Importance Of Decisions In John Steinbeck's Of Mice And Men

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The novella, Of Mice and Men, was written by John Steinbeck. The novella focuses on two migrant workers, Lennie and George, working to fulfill the american dream to purchase land of their own. Of Mice and Men is set in Soledad, California during the Great Depression. George and Lennie take jobs at a ranch to earn money for their dream. During this time at the ranch they meet Candy, the ranch’s swamper, who shows them their bunks. Later on George meets Curly’s wife who is very flirtatious and has power over them being married to the boss's son. John Steinbeck's characters characters George, Candy, and Curley's wife have dreams which makes them choose paths and make decisions which alter the novella.
George’s dream of owning land influences his decisions in the novella. While George is in the bunkhouse with Lennie, George discusses with Lennie the perks with owning their own land, after Lennie asks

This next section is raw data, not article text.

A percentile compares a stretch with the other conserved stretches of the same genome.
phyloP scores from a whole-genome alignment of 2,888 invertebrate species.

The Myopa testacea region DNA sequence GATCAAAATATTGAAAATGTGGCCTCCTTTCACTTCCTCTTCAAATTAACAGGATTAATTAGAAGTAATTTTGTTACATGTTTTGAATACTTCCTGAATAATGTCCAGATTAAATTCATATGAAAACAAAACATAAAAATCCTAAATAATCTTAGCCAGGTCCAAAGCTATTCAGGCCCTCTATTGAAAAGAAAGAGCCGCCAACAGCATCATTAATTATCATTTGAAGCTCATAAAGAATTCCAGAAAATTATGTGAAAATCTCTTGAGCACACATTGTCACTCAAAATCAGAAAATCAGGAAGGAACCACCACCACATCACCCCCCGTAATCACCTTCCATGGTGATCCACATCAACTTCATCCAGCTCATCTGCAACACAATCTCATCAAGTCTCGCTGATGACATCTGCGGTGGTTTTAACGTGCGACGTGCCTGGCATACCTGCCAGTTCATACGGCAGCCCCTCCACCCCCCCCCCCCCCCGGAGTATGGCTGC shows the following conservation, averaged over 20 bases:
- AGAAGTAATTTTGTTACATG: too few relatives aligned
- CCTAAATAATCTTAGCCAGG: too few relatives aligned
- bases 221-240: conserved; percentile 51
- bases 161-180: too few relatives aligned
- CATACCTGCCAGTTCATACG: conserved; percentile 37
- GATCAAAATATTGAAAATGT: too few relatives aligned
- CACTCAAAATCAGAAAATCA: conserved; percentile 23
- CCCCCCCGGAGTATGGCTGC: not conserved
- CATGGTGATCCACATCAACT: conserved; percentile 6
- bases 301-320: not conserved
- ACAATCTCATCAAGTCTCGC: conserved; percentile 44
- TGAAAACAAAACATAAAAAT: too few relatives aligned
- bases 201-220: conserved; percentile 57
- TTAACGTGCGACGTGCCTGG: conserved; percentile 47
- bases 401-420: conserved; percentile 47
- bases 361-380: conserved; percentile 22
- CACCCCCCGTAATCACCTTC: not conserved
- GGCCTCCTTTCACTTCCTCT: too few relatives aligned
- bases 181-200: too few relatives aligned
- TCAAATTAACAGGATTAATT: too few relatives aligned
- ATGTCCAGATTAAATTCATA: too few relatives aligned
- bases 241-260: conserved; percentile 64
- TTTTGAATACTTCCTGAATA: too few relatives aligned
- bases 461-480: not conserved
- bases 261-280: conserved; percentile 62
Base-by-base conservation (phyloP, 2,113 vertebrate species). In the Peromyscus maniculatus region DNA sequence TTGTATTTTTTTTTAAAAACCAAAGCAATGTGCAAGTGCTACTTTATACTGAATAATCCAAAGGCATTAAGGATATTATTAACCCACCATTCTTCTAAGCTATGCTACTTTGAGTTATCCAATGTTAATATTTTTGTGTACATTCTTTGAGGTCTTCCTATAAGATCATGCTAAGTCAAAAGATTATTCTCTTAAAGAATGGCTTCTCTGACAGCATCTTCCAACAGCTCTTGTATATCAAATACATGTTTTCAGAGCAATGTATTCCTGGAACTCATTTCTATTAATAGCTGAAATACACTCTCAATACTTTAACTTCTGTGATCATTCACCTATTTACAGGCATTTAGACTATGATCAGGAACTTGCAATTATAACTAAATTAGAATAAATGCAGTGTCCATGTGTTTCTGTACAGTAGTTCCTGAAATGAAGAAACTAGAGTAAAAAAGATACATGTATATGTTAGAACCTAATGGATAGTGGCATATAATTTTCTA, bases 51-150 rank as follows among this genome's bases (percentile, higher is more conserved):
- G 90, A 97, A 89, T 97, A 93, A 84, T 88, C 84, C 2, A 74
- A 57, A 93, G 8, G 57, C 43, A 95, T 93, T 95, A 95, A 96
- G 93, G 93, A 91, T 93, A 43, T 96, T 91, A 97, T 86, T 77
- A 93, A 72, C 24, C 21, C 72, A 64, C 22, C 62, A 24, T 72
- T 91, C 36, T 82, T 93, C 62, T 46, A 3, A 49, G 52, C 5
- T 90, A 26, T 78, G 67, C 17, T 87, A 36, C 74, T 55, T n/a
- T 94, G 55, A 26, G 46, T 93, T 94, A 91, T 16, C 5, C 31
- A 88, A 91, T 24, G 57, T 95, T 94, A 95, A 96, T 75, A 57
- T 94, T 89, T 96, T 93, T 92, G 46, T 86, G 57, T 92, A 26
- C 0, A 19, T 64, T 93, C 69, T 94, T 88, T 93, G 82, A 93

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During a horseshoe tournament Candy’s wife approaches Lennie in the barn. They begin a conversation, which she wanted, and she tries to socialize with Lennie. Lennie keeps trying to avoid her which leads her angrily yelling at Lennie. “Ain’t I got a right to talk to nobody?”(Steinbeck 87) This quote shows Curley’s wife’s dream of socialization when she tries to talk to Lennie. By showing anger she shows how tired and desperate she is to get attention and to communicate with others. This also influences her decisions in order to gain socialization. In the barn, during the horseshoe tournament, Curley’s wife tries to get Lennie to talk with her. She then learns Lennie likes soft things and offers to let him touch her hair,knowing he will not refuse. “Mine is soft and fine… Here-feel right here.”(steinbeck 90) This shows Curley’s wife’s decision to let Lennie touch her hair so that she can socialize with him. This is how Curley’s wife’s dream of socialization affects her decisions in the
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